[Credits: Project Gutenberg, the source of this text]

decorated initial 'T'HE sudden catastrophe which had, as it were, riven the very bonds of society, and left prisoner and jailer alike free, had soon rid Calenus of the guards to whose care the praetor had consigned him. And when the darkness and the crowd separated the priest from his attendants, he hastened with trembling steps towards the temple of his goddess. As he crept along, and ere the darkness was complete, he felt himself suddenly caught by the robe, and a voice muttered in his ear:

'Hist!—Calenus!—an awful hour!'

'Ay! by my father's head! Who art thou?—thy face is dim, and thy voice is strange.

'Not know thy Burbo?—fie!'

'Gods!—how the darkness gathers! Ho, ho!—by yon terrific mountain, what sudden blazes of lightning!'—How they dart and quiver! Hades is loosed on earth!'

'Tush!—thou believest not these things, Calenus! Now is the time to make our fortune!'


'Listen! Thy temple is full of gold and precious mummeries!—let us load ourselves with them, and then hasten to the sea and embark! None will ever ask an account of the doings of this day.'

'Burbo, thou art right! Hush, and follow me into the temple. Who cares now—who sees now—whether thou art a priest or not? Follow, and we will share.'

In the precincts of the temple were many priests gathered around the altars, praying, weeping, grovelling in the dust. Impostors in safety, they were not the less superstitious in danger! Calenus passed them, and entered the chamber yet to be seen in the south side of the court. Burbo followed him—the priest struck a light. Wine and viands strewed the table; the remains of a sacrificial feast.

'A man who has hungered forty-eight hours,' muttered Calenus, 'has an appetite even in such a time.' He seized on the food, and devoured it greedily. Nothing could perhaps, be more unnaturally horrid than the selfish baseness of these villains; for there is nothing more loathsome than the valor of avarice. Plunder and sacrilege while the pillars of the world tottered to and fro! What an increase to the terrors of nature can be made by the vices of man!

'Wilt thou never have done?' said Burbo, impatiently; 'thy face purples and thine eyes start already.'

'It is not every day one has such a right to be hungry. Oh, Jupiter! what sound is that?—the hissing of fiery water! What! does the cloud give rain as well as flame! Ha!—what! shrieks? And, Burbo, how silent all is now! Look forth!'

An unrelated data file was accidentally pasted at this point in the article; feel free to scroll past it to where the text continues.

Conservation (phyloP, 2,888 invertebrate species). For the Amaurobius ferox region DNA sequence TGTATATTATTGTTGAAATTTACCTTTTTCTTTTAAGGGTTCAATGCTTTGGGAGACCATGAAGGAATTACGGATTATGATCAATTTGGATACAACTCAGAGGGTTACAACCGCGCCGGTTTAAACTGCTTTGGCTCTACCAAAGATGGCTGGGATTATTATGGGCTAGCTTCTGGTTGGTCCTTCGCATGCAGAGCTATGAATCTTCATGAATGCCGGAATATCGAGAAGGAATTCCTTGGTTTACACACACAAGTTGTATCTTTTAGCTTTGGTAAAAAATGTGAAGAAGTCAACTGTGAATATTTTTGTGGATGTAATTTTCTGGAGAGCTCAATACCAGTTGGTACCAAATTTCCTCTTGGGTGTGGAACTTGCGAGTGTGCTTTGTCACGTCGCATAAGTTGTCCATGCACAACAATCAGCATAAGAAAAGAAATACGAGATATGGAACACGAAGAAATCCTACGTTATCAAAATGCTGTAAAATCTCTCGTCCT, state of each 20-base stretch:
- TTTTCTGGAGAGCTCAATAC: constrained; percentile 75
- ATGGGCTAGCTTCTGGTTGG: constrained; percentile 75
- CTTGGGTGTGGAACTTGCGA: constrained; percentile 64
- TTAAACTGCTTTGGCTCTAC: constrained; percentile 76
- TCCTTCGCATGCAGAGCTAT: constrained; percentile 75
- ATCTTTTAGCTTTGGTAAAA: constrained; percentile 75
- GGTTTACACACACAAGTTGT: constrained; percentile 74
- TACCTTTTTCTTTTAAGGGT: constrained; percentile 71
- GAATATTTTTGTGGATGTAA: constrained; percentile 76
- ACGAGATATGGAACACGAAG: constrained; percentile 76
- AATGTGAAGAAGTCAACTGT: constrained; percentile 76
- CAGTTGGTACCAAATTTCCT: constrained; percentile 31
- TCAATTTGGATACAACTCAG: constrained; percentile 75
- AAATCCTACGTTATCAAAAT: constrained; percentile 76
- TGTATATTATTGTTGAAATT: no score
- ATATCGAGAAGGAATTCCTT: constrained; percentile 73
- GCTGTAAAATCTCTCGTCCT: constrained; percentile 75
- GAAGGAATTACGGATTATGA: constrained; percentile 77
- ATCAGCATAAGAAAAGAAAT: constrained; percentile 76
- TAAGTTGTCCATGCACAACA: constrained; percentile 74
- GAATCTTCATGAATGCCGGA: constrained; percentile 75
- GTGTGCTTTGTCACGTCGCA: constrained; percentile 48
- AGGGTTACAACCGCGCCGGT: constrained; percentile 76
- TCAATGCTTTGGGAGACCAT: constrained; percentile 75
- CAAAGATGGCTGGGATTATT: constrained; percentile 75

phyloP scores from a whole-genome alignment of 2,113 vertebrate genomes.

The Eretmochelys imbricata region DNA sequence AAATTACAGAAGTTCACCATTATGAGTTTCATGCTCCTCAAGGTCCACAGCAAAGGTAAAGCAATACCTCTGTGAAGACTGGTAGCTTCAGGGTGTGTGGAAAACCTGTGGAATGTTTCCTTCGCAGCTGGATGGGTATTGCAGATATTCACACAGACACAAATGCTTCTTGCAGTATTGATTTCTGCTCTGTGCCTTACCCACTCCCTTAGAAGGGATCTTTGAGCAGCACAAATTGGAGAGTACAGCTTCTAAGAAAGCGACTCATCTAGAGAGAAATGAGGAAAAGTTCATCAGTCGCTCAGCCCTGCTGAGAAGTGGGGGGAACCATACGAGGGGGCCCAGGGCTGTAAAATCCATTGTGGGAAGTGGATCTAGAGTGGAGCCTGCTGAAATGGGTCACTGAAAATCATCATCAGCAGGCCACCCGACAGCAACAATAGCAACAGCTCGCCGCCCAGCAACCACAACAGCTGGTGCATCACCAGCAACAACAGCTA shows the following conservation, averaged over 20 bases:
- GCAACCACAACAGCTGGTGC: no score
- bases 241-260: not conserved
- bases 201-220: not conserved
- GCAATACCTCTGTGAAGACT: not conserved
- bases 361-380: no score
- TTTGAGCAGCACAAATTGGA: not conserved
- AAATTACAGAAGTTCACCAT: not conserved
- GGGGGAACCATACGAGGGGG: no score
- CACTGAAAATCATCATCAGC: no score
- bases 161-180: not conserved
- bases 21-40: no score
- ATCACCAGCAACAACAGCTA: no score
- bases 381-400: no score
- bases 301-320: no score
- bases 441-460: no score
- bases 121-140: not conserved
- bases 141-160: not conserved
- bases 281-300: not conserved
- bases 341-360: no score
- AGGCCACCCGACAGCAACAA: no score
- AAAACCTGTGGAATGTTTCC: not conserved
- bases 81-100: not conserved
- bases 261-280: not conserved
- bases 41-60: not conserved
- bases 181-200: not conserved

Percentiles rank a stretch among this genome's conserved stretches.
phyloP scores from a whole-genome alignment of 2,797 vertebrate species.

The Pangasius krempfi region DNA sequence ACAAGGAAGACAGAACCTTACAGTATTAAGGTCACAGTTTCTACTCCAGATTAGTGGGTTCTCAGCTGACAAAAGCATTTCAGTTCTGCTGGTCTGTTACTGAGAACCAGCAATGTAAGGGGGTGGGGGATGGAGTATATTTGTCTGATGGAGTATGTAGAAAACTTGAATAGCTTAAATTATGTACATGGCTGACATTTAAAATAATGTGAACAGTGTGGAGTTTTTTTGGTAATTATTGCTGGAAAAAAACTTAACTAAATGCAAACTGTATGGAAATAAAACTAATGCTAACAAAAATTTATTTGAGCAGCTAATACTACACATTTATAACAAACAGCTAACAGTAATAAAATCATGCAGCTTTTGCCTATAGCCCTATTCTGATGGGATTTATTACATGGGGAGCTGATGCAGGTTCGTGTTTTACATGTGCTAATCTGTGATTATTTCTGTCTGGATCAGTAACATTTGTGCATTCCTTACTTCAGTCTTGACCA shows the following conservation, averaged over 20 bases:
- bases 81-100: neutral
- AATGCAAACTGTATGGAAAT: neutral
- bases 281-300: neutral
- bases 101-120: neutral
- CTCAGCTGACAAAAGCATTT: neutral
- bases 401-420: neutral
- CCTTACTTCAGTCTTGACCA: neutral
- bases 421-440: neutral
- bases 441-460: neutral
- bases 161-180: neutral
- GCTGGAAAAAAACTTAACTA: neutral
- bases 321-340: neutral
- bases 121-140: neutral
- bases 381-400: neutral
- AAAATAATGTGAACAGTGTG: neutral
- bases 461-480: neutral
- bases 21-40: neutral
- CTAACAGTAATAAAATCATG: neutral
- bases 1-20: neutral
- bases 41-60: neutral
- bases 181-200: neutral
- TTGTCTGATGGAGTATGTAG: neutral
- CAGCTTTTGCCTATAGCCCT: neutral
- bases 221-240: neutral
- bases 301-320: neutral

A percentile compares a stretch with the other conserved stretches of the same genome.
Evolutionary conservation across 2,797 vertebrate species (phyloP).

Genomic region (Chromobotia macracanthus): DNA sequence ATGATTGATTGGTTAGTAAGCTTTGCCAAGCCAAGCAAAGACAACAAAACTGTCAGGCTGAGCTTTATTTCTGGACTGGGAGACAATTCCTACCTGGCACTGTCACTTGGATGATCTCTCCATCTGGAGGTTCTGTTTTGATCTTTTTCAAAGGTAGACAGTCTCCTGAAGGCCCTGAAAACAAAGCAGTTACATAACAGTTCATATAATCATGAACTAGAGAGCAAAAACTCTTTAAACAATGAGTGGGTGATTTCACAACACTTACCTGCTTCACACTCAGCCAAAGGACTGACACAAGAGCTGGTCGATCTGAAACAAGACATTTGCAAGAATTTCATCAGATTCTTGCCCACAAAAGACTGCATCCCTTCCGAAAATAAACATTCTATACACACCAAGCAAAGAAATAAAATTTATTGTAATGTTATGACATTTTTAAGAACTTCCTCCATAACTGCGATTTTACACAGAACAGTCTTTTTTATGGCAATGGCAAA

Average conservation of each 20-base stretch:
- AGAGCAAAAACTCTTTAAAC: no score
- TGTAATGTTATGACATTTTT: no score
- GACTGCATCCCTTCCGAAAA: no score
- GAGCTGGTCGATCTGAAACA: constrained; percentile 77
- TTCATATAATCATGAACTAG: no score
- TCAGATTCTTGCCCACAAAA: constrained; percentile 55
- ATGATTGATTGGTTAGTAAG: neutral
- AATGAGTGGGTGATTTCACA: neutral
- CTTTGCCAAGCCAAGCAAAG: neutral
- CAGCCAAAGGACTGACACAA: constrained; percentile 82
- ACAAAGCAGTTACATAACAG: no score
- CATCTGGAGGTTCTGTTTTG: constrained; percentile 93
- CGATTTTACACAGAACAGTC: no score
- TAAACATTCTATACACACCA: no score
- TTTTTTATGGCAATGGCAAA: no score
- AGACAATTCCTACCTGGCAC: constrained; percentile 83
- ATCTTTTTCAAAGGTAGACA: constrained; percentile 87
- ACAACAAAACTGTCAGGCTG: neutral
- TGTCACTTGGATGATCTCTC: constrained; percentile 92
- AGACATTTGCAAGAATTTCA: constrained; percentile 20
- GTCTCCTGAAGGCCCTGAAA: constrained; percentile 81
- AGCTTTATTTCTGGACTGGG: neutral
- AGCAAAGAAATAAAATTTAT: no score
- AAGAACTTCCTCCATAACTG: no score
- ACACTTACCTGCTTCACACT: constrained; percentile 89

Amidst the other horrors, the mighty mountain now cast up columns of boiling water. Blent and kneaded with the half-burning ashes, the streams fell like seething mud over the streets in frequent intervals. And full, where the priests of Isis had now cowered around the altars, on which they had vainly sought to kindle fires and pour incense, one of the fiercest of those deadly torrents, mingled with immense fragments of scoria, had poured its rage. Over the bended forms of the priests it dashed: that cry had been of death—that silence had been of eternity! The ashes—the pitchy streams—sprinkled the altars, covered the pavement, and half concealed the quivering corpses of the priests!

'They are dead,' said Burbo, terrified for the first time, and hurrying back into the cell. 'I thought not the danger was so near and fatal.'

The two wretches stood staring at each other—you might have heard their hearts beat! Calenus, the less bold by nature, but the more griping, recovered first.

'We must to our task, and away!' he said, in a low whisper, frightened at his own voice. He stepped to the threshold, paused, crossed over the heated floor and his dead brethren to the sacred chapel, and called to Burbo to follow. But the gladiator quaked, and drew back.

'So much the better,' thought Calenus; 'the more will be my booty.' Hastily he loaded himself with the more portable treasures of the temple; and thinking no more of his comrade, hurried from the sacred place. A sudden flash of lightning from the mount showed to Burbo, who stood motionless at the threshold, the flying and laden form of the priest. He took heart; he stepped forth to join him, when a tremendous shower of ashes fell right before his feet. The gladiator shrank back once more. Darkness closed him in. But the shower continued fast—fast; its heaps rose high and suffocatingly—deathly vapors steamed from them. The wretch gasped for breath—he sought in despair again to fly—the ashes had blocked up the threshold—he shrieked as his feet shrank from the boiling fluid. How could he escape? he could not climb to the open space; nay, were he able, he could not brave its horrors. It were best to remain in the cells, protected, at least, from the fatal air. He sat down and clenched his teeth. By degrees, the atmosphere from without—stifling and venomous—crept into the chamber. He could endure it no longer. His eyes, glaring round, rested on a sacrificial axe, which some priest had left in the chamber: he seized it. With the desperate strength of his gigantic arm, he attempted to hew his way through the walls.